Fujitsu Forum 2015 Tokyo, Fujitsu’s largest annual event, was held on May 14-15 at the Tokyo International Forum in Yurakucho. On the second day, three speakers discussed the challenges involved in implementing comprehensive community healthcare systems to address Japan's rapidly aging population. The guest speakers were:
- Mr. Yoshinori Kujirai, Secretariat and Counselor of the Ministry of Health, Labour and Welfare (MHLW);
- Mr. Junro Watanabe, Executive Director of the Beppu Medical Association; and
- Mr. Tatsuro Mikawa, Director of the Home Medical Care Department of the Sugiura Clinic.
Mr. Hironori Kimura, the Director of Internal Medicine at the NHO Nagasaki Kawatana Medical Center, also joined the discussion as panel moderator.
Taking the microphone in turn, our distinguished guests presented their expert opinions on the state of Japan’s regional healthcare and on the effective application of ICT.
Mr. Kujirai opened the discussion by explaining the current initiatives of the Japanese government. The MHLW is actively promoting the growth of regional healthcare networks, and its ultimate goal is high-quality, efficient healthcare.
According to a 2014 joint by the MHLW and Japan Medical Association, networks for sharing patient information among medical institutions currently connect 207 regions across Japan. However, Mr. Kujirai noted that, "even though participant numbers are steadily increasing, some areas have too few clinics and hospitals in their networks." He also noted that, ultimately, sustaining and improving healthcare networks rest on improving the interactivity of medical information to attract smaller medical institutions.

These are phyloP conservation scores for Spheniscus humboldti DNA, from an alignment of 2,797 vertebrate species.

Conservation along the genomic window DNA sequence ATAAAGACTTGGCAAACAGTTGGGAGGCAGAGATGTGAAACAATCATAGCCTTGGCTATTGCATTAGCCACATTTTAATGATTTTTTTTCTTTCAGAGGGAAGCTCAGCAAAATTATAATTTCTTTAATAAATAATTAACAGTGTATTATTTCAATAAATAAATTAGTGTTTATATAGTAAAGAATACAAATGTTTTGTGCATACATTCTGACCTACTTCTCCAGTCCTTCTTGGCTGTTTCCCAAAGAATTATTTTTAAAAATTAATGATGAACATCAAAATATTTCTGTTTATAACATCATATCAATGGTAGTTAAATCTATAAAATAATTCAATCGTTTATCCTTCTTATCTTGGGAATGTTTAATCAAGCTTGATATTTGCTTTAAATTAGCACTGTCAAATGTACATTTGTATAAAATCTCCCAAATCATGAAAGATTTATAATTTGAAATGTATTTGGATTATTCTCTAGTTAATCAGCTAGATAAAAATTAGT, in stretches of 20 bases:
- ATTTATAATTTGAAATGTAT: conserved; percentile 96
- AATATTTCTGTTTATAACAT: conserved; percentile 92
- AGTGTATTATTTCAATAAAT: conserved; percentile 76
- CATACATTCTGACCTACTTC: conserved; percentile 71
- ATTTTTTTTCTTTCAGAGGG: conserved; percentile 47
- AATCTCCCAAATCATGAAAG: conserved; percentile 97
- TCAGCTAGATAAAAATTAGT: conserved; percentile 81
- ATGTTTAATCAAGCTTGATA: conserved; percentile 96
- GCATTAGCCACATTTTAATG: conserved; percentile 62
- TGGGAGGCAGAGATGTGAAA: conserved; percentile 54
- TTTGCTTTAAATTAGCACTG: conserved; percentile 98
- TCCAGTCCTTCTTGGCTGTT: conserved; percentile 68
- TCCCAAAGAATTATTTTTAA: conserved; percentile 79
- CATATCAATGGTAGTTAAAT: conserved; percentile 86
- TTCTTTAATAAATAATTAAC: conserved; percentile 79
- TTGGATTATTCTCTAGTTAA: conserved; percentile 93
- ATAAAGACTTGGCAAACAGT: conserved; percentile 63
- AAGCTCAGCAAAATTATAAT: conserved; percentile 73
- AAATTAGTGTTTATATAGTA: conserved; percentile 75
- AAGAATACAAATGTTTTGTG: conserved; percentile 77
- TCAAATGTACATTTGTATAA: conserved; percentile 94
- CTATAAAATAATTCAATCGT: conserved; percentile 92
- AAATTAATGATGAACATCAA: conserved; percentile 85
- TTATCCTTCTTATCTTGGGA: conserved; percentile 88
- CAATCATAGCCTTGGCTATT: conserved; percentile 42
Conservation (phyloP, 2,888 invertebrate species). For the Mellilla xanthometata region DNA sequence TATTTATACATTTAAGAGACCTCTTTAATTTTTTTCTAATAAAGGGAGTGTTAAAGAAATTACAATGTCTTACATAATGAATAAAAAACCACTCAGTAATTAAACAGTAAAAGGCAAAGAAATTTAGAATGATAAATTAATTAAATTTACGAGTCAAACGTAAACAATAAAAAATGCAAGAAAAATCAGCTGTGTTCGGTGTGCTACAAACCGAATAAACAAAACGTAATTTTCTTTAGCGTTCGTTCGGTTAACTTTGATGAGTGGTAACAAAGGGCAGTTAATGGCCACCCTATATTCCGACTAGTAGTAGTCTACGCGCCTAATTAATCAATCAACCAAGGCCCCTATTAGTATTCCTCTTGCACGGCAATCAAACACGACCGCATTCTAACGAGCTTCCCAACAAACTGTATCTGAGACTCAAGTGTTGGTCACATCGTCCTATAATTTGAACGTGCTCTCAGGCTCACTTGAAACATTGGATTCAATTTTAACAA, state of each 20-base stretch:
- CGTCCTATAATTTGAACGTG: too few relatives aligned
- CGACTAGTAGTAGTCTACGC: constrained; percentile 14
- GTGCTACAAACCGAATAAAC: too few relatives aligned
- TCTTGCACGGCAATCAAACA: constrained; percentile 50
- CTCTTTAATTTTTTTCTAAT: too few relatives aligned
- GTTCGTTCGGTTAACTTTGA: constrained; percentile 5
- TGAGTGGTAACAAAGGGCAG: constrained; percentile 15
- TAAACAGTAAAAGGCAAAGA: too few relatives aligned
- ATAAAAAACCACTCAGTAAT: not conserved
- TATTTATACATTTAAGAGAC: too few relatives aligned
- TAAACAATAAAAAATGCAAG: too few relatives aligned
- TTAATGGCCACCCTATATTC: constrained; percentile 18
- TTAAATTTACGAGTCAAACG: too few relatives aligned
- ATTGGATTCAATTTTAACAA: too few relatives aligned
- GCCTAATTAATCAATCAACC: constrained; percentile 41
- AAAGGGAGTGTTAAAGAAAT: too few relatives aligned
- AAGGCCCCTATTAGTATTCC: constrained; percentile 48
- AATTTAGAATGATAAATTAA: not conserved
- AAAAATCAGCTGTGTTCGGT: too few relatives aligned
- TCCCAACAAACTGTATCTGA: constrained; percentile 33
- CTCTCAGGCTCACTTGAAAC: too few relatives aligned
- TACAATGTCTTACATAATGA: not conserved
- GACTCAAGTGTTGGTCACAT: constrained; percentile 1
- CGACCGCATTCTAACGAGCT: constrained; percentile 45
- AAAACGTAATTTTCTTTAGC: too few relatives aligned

Here, Mr. Kujirai referred to Japan's new ID number system. The ministry hopes the new ID system, called "My Number," will make sharing patient information more efficient. More specifically, the MHLW hopes this will promote cooperation and medical follow-up over the long term among clinics and hospitals. However, the My Number system alone cannot accomplish this goal. The development of basic infrastructure and advanced analytical techniques is essential for the standardization of electronic medical information.
The ministry believes that Japan must develop standardized patient IDs and medical terminology codes along international standards. Mr. Kujirai said the government is currently discussing possible formats and codes for international standardization. In addition, he said there are moves toward expanding the use of ICT to nursing care.
Using leading edge clinical equipment for house calls
Mr. Mikawa addressed advances in “mobile clinics.” With recent advances, doctors can now take the latest medical equipment, including USB electrocardiographs or blood and biochemical analyzers, when visiting patients at home. The latest portable, high tech medical equipment allows doctors making house calls to perform examinations that were once limited to hospitals and clinics. They can even perform X-ray imaging using portable devices.
As the Sugiura Clinic pioneers the use of mobile clinics, it hopes cooperation among regional home care providers will be promoted by home nursing care workers. These personnel can now upload medical information garnered from home visits to a server. Doctors and cooperating medical institutions have built a system to share information with visiting nurses in realtime. They can even order prescriptions online. In the future, the government plans to build a system that will connect care managers and caregivers.
Easing patient concerns with networked diagnoses
Mr. Watanabe described the Yukemuri Medical Care Net created by Beppu city in 2010. Four key hospitals conduct examinations, provide treatment with advanced medical equipment and share information with clinic physicians. With patient consent, doctors can register hospital or clinic examinations, examination images, and prescribed medication. Both doctors at major hospitals and smaller clinics can access this regional healthcare network.